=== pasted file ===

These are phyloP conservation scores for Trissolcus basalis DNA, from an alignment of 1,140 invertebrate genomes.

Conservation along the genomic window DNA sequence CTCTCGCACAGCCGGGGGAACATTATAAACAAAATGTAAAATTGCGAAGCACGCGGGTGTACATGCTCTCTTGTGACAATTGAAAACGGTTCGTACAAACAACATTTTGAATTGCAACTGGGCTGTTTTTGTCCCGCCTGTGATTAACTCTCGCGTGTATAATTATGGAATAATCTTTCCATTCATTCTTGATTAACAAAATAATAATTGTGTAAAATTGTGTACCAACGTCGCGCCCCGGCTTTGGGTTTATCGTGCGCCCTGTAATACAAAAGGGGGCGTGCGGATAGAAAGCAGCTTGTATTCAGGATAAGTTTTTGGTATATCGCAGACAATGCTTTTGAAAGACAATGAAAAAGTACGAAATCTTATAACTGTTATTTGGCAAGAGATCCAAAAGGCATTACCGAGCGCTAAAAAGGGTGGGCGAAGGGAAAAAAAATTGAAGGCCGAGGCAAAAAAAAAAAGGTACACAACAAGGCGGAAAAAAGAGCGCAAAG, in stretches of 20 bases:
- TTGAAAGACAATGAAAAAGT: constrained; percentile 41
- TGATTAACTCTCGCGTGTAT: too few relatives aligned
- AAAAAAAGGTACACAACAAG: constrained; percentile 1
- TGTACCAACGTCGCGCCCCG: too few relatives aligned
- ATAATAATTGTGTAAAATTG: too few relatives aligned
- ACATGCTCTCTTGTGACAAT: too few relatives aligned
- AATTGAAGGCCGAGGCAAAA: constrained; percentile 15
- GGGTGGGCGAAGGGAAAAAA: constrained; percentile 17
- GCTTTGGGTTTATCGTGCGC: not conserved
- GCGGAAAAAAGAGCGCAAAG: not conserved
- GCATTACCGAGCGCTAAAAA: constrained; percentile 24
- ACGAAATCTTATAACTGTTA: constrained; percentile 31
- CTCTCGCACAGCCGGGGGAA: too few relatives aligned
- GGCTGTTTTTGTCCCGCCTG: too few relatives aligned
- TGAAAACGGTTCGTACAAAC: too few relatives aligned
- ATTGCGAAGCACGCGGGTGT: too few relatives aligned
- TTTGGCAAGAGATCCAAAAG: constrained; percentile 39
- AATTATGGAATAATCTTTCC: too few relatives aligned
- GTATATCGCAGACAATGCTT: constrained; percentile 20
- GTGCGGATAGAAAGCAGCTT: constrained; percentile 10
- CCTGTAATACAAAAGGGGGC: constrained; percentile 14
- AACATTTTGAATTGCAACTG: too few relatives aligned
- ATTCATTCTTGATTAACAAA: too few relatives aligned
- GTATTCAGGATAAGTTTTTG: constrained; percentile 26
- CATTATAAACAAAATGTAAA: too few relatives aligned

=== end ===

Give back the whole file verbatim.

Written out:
These are phyloP conservation scores for Trissolcus basalis DNA, from an alignment of 1,140 invertebrate genomes.

Conservation along the genomic window DNA sequence CTCTCGCACAGCCGGGGGAACATTATAAACAAAATGTAAAATTGCGAAGCACGCGGGTGTACATGCTCTCTTGTGACAATTGAAAACGGTTCGTACAAACAACATTTTGAATTGCAACTGGGCTGTTTTTGTCCCGCCTGTGATTAACTCTCGCGTGTATAATTATGGAATAATCTTTCCATTCATTCTTGATTAACAAAATAATAATTGTGTAAAATTGTGTACCAACGTCGCGCCCCGGCTTTGGGTTTATCGTGCGCCCTGTAATACAAAAGGGGGCGTGCGGATAGAAAGCAGCTTGTATTCAGGATAAGTTTTTGGTATATCGCAGACAATGCTTTTGAAAGACAATGAAAAAGTACGAAATCTTATAACTGTTATTTGGCAAGAGATCCAAAAGGCATTACCGAGCGCTAAAAAGGGTGGGCGAAGGGAAAAAAAATTGAAGGCCGAGGCAAAAAAAAAAAGGTACACAACAAGGCGGAAAAAAGAGCGCAAAG, in stretches of 20 bases:
- TTGAAAGACAATGAAAAAGT: constrained; percentile 41
- TGATTAACTCTCGCGTGTAT: too few relatives aligned
- AAAAAAAGGTACACAACAAG: constrained; percentile 1
- TGTACCAACGTCGCGCCCCG: too few relatives aligned
- ATAATAATTGTGTAAAATTG: too few relatives aligned
- ACATGCTCTCTTGTGACAAT: too few relatives aligned
- AATTGAAGGCCGAGGCAAAA: constrained; percentile 15
- GGGTGGGCGAAGGGAAAAAA: constrained; percentile 17
- GCTTTGGGTTTATCGTGCGC: not conserved
- GCGGAAAAAAGAGCGCAAAG: not conserved
- GCATTACCGAGCGCTAAAAA: constrained; percentile 24
- ACGAAATCTTATAACTGTTA: constrained; percentile 31
- CTCTCGCACAGCCGGGGGAA: too few relatives aligned
- GGCTGTTTTTGTCCCGCCTG: too few relatives aligned
- TGAAAACGGTTCGTACAAAC: too few relatives aligned
- ATTGCGAAGCACGCGGGTGT: too few relatives aligned
- TTTGGCAAGAGATCCAAAAG: constrained; percentile 39
- AATTATGGAATAATCTTTCC: too few relatives aligned
- GTATATCGCAGACAATGCTT: constrained; percentile 20
- GTGCGGATAGAAAGCAGCTT: constrained; percentile 10
- CCTGTAATACAAAAGGGGGC: constrained; percentile 14
- AACATTTTGAATTGCAACTG: too few relatives aligned
- ATTCATTCTTGATTAACAAA: too few relatives aligned
- GTATTCAGGATAAGTTTTTG: constrained; percentile 26
- CATTATAAACAAAATGTAAA: too few relatives aligned